Fully Automated Synthesis Of 16B-[18F] Fluorodihydrotestosterone ([18F]-FDHT)

UCLA researchers in the Department of Molecular and Medical Pharmacology have developed a method for the fully automated synthesis of 16β- 18F-fluorodihydrotestosterone (18F-FDHT), a probe to monitor prostate cancer.

Breast Lesion Characterization Using Contrast Mammography

Breast cancer is the most common cancer in women in the U.S. As with any cancer, early detection and treatment is critical in minimizing the severity of the tumor and risk of death. Researchers at UCI School of Medicine have developed a novel contrast-enhanced mammography technique capable of distinguishing between benign and malignant lesions in breast tissue.

Scanning Method For Uniform, Normal-Incidence Imaging Of Spherical Surface With A Single Beam

UCLA researchers have created a method that achieves uniform normal-incident illumination of a spherical surface by first projecting the sphere onto a Cartesian plane and then raster scanning it using an illuminating beam. This allows the scanned object, the illumination source, and the detector to remain stationary.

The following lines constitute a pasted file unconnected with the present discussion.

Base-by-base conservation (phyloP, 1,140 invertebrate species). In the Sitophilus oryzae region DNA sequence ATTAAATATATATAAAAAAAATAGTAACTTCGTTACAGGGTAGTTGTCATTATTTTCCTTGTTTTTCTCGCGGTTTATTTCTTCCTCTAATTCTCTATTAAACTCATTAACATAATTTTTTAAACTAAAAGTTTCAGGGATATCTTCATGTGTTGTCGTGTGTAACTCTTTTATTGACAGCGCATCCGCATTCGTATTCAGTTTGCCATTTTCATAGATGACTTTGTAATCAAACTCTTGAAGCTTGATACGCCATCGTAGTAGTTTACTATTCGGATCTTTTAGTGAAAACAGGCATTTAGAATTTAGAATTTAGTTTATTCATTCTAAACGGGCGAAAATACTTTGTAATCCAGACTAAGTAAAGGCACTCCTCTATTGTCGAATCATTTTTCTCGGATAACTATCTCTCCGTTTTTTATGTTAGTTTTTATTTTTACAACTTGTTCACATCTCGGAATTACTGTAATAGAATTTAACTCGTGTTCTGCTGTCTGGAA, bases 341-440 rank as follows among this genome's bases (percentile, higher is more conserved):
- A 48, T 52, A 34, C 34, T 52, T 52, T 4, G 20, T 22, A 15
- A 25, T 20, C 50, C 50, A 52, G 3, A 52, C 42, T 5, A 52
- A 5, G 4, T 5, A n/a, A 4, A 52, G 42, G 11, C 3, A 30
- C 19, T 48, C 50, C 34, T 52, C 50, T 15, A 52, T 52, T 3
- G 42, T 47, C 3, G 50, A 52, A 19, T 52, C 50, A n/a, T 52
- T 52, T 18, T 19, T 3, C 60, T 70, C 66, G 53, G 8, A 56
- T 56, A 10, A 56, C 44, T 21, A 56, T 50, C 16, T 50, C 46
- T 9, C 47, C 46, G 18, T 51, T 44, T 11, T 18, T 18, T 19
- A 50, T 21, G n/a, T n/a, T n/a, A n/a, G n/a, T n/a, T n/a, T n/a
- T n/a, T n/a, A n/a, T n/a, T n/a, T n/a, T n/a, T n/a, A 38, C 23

Assessment Of Wound Status And Tissue Viability Via Analysis Of Spatially Resolved Thz Reflectometry Maps

UCLA researchers in the Department of Bioengineering have developed an algorithm to assess the burn wound severity and predict its future outcomes using Terahertz imaging.

Time-Resolved Fluorescence Imaging Without Lifetime Fitting

UCLA investigators have developed a novel method to obtain time-resolved fluorescence imaging (TRFI) without the need to extract a fluorescence lifetime. Compared to conventional TRFI, this novel method is reliable, simple, time-saving and can dramatically improve biomedical applications of TRFI.

A Method For In Magnetic Resonance Perfusion Weighted Images